Awareness of meningitis vital for parents, university students

The Meningitis Research Foundation recently issued a warning to parents and healthcare professionals about the importance of seeking treatment for meningitis quickly.

Meningitis is an infection of the protective membrane that surrounds the brain and spinal cord. If not treated quickly, it can be life-threatening.

The Meningitis Research Foundation reported that almost half of children who present at hospital with a meningococcal infection, the most common cause of bacterial meningitis, are not admitted to hospital and sent home, only to become rapidly more ill. This detracts parents from seeking further medical advice even though the child is developing a life-threatening illness.

The charity also said that 30 per cent of young babies who are taken to the doctor with bacterial meningitis initially receive inappropriate or inaccurate treatment, which delays parents seeking further advice.

Meningitis symptoms can be very difficult to recognise and can develop in any order. People who develop meningitis often only exhibit non-specific symptoms during the first four to six hours, which is especially true for children.

Individuals may never display the ‘classic’ symptoms of meningitis, and in many cases, meningitis can resemble a cold, the flu or even a hangover. However, it’s a serious infection that can cause life-threatening blood poisoning and leave permanent damage to the brain and nerves.

The Meningitis Research Foundation has recommended strategies around ‘safety netting’ – providing information about meningitis and sepsis to parents and patients if they present at hospital with any meningitis-related symptoms. Parents should also trust their instincts, and not be afraid to seek further medical help if symptoms are getting worse.

Meningitis and university students

Meningitis most commonly affects babies and young children, but the second-most “at risk” group for the disease is teenagers and young adults.

It’s a growing threat for young people starting university. Public Health England has said that the disease has seen a rapid increase in recent years. One factor is when freshers enter into confined environments with close contact in university halls. It’s also often overlooked by young adults since the symptoms can resemble a hangover.

Awareness of the disease is key for young people starting at uni, and many universities are now providing information as part of students’ inductions. Vaccinations are also available from the NHS.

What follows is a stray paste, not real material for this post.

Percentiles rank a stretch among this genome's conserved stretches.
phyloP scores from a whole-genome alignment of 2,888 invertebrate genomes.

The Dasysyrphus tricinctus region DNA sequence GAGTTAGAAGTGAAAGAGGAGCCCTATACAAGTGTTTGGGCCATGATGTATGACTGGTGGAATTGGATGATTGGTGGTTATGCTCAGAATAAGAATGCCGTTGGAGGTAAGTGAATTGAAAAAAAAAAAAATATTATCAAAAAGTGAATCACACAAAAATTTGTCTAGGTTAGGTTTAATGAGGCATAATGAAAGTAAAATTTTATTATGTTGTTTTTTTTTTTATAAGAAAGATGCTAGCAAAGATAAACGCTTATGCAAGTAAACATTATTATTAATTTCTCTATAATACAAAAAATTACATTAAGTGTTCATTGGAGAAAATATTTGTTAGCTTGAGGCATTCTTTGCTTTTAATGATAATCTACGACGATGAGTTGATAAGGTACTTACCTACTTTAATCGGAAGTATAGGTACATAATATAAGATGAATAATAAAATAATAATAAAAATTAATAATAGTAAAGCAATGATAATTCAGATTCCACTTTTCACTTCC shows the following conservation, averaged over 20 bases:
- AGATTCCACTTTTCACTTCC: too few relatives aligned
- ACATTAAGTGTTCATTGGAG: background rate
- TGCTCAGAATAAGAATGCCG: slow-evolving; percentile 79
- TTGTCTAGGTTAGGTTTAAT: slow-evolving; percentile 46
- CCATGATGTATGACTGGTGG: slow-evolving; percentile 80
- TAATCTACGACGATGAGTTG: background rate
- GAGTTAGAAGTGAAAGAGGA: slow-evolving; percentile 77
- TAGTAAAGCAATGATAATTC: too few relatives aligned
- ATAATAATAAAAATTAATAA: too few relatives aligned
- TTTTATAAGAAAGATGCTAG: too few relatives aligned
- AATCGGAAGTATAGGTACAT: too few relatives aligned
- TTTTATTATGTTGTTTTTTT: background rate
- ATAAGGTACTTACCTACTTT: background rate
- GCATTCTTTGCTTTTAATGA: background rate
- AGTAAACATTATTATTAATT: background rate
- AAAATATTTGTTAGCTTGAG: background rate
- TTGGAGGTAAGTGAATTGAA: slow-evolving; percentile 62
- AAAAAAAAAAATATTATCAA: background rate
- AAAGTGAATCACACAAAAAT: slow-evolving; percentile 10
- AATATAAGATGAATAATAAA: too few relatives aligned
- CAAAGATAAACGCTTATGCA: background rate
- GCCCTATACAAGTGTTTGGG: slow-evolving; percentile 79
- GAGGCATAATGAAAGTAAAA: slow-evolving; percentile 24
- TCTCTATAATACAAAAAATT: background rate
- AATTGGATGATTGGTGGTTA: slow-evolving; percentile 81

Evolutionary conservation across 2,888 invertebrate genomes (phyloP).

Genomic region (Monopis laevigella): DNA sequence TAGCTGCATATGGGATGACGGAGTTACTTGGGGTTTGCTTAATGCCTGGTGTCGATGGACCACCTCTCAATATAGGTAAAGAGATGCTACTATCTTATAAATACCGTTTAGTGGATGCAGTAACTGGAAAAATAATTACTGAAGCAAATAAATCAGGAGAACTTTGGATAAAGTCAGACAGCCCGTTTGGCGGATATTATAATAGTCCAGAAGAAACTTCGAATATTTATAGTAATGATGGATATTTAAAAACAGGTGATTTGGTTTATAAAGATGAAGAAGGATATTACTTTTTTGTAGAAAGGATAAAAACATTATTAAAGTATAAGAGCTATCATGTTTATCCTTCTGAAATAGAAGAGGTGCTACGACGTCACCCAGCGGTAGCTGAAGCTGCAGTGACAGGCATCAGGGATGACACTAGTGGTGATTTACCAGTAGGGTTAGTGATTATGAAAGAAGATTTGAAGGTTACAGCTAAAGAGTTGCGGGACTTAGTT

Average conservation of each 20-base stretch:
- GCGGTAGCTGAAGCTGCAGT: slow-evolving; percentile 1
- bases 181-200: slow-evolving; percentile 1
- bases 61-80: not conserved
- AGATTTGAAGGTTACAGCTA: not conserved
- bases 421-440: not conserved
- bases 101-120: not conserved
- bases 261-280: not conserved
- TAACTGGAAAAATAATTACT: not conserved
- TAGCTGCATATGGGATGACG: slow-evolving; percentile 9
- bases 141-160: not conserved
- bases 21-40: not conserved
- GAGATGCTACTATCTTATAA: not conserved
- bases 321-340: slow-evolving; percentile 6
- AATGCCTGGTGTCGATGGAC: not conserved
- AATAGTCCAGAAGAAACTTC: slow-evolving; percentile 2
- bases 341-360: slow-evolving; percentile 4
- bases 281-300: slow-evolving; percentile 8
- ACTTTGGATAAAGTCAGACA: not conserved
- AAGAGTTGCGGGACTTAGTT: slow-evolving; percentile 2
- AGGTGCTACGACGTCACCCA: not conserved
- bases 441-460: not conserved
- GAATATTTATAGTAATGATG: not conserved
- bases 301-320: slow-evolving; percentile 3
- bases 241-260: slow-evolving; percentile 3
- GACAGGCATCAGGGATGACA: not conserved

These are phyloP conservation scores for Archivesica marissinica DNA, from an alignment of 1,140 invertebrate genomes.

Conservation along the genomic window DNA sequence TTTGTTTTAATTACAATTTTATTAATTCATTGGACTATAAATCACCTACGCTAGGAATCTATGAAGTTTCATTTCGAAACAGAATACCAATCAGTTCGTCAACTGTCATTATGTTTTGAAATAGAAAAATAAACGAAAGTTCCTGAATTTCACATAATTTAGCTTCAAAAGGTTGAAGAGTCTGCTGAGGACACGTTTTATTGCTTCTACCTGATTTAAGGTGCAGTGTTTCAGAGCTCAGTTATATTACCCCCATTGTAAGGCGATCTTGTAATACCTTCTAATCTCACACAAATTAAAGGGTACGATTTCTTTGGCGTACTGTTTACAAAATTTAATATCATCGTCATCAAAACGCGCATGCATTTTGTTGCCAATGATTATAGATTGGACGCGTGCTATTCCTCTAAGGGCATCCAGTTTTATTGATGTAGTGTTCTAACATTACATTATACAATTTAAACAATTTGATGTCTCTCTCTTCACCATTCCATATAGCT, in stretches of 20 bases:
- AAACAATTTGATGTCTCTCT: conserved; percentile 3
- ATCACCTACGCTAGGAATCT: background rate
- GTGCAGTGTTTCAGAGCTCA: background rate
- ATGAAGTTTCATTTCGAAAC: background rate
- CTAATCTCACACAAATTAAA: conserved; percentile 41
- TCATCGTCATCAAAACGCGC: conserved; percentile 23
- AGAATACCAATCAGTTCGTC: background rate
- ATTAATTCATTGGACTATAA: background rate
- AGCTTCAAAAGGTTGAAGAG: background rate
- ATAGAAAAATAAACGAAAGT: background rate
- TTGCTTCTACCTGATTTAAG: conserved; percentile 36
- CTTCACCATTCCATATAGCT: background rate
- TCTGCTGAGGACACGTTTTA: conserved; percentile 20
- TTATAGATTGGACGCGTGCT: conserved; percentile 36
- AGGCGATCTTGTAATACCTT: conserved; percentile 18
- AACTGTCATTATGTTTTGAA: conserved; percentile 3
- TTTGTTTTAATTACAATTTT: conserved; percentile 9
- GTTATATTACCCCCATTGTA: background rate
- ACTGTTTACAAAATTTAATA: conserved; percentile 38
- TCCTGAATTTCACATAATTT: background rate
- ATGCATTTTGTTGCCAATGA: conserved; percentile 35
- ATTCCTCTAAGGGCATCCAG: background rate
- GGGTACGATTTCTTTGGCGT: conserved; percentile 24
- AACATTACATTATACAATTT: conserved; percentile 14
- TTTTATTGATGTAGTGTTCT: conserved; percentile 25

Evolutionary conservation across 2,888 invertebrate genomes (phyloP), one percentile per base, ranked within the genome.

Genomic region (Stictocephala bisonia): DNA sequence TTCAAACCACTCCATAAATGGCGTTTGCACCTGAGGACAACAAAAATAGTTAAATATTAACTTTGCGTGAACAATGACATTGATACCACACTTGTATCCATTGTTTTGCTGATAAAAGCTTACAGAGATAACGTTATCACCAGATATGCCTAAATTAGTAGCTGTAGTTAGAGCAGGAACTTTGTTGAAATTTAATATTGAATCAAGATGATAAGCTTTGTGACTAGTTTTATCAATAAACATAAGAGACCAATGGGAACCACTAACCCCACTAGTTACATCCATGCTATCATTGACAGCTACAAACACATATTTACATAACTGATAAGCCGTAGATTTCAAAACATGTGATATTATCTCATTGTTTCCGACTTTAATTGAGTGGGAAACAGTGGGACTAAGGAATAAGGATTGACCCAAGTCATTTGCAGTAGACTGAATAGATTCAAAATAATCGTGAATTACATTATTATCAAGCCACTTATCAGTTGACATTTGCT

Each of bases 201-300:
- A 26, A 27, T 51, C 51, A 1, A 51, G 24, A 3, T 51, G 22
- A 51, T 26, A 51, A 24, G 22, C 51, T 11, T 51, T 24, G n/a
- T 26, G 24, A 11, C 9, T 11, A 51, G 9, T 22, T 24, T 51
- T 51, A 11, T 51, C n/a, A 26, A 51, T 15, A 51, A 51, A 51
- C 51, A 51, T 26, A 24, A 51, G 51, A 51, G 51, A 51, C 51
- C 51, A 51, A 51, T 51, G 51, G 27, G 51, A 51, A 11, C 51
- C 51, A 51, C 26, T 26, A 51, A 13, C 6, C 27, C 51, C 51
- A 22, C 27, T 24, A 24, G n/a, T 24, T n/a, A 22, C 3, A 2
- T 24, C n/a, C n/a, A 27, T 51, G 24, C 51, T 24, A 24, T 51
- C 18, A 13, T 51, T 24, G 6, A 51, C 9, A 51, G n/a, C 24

Spotting the symptoms of meningitis

Meningitis is spread by sneezing, coughing, kissing, or sharing utensils. Some people may carry the bacteria but not become ill.

The following symptoms may or may not appear, and they could show up in any order.

  • a blotchy rash that doesn’t fade when a glass is rolled over it
  • high temperature: 38C or above
  • lack of energy
  • headache
  • irritability
  • aching muscles and joints
  • a stiff neck
  • cold hands and feet
  • fast breathing
  • pale, mottled skin
  • confusion
  • sensitivity to bright lights
  • drowsiness
  • fits or seizures

 

Babies may experience the same symptoms, as well as:

  • refusing to eat
  • agitation
  • uncomfortable when being picked up
  • fontanelle, which is a bulging soft spot on their head
  • being unresponsive
  • floppy or stiff
  • high-pitched crying

 

You can learn more about meningitis from the NHS website.

 

Browell Smith & Co Solicitors specialise in medical misdiagnosis claims, where illnesses like meningitis are not diagnosed or diagnosed too late. We help secure compensation for people who have suffered unnecessarily or families who have lost a loved one too early. 

Contact us if you or someone you know has experienced a delayed or missed diagnosis. We can arrange a no-obligation appointment at any of our offices in Newcastle, Cramlington, Ashington or Sunderland.

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